Not About Food

When do ethics come to play in your dining decision?

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When do ethics come to play in your dining decision?

SteveTimko | Mar 10, 2012 11:23 AM

I've been mulling this over for a couple of weeks. I thought maybe I'd toss it out on Chowhound and see what other hounds think.
I couple of years ago I heard a rumor that a local restaurant allowed a celebration in honor of a highly despised world figure. The person who first told me about it seemed reliable. I didn't give it much thought. I haven't eaten at the place in years because of food quality issues any way.
Then I heard the story again from another person. The explanation attached to it this time is that it was a one time thing. Apparently the owner knew in advance what the celebration would be.
I help coordinate dinners for a dining group and this restaurant has been suggested as a destination.
Even if it was a one-time thing, if it was true that this restaurant knowingly hosted a dinner for this figure is enough to get them crossed off my list forever.
So where do hounds draw their ethical lines?
Some people make a big deal out of free-range chickens and how they want to eat only free-range meat. Most chickens go to market at age 7 weeks. So if you take away the time they are protected when they are young and the final two weeks of their life when they are kept penned up to fatten them up, a typical chicken has about 2 weeks to spend on the range, and most are too stupid to walk out the door. So free range chickens mean nothing to me, but obviously they do to others.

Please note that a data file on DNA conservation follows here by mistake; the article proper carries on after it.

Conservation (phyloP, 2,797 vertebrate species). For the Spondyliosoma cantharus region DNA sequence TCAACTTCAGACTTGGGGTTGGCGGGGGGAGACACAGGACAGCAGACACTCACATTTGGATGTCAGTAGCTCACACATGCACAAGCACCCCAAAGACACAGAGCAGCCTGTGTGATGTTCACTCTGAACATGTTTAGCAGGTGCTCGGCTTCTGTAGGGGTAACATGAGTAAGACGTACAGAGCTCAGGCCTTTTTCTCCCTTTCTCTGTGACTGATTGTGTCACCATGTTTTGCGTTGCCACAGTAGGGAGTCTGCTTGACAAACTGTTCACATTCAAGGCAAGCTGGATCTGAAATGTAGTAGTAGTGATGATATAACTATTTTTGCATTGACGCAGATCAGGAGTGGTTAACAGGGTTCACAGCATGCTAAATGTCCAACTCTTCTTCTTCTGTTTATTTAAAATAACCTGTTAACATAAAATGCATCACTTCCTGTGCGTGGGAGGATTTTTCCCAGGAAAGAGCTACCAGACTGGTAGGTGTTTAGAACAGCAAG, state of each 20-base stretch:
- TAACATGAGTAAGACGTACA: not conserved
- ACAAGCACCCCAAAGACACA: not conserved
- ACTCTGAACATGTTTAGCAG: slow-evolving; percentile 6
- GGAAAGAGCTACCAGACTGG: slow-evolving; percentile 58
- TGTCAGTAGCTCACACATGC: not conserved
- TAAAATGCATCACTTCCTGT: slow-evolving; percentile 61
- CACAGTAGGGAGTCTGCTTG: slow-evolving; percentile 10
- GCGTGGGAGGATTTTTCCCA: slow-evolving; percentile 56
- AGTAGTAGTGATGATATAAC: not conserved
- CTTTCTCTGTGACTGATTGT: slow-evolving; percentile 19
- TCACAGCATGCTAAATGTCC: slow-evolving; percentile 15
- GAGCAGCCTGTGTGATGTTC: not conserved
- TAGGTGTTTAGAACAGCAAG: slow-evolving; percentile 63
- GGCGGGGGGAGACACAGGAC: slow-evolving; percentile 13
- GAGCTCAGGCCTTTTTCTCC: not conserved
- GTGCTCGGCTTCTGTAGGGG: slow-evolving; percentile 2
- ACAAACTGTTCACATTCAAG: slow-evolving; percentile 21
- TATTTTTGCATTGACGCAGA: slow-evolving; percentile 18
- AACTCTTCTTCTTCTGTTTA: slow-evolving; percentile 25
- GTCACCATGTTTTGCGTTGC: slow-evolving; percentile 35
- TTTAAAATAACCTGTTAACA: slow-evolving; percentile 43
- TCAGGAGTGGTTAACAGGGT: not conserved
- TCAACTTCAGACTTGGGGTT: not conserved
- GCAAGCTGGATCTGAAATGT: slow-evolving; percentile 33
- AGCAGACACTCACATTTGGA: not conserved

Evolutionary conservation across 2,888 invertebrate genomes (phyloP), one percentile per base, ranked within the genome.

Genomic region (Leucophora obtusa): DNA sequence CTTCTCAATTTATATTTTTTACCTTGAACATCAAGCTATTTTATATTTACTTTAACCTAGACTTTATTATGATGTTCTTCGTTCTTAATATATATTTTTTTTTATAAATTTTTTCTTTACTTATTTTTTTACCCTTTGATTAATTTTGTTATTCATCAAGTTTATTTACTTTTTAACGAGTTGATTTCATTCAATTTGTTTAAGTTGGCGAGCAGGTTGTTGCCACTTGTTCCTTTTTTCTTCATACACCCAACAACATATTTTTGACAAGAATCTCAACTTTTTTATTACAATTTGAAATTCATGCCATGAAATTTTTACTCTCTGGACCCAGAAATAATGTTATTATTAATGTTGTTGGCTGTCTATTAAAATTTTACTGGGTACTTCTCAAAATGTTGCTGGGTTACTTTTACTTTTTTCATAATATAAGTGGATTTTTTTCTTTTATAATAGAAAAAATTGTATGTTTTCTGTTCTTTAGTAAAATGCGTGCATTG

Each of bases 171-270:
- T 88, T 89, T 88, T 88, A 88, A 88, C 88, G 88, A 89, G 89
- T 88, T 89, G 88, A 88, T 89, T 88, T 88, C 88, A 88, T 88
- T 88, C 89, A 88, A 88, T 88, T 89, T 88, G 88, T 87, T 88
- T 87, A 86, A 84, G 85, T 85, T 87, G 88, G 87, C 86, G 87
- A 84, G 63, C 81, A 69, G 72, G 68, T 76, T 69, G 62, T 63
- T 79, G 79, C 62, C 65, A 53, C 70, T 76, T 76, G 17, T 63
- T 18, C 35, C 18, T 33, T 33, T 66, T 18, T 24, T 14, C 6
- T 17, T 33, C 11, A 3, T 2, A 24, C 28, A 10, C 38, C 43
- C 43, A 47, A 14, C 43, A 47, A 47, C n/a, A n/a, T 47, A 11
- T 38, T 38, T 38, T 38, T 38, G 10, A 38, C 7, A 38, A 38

One Chinese (Americanized, otherwise I'd say Taiwanese) restaurant here used to proudly display pictures of Chiang Kai-shek. It reflected the owner's anti-Communist attitude. It turned me off because I considered Chiang Kai-shek to be corrupt (he was a Communist himself when it suited him politically) and because I was unhappy that he used all the American aide during World War II to prop up his own government and not fight the Japanese. But truthfully, if the food had been special there, I would have overlooked those objections and happily eaten there.
So when do ethics come into your choice of places to eat?

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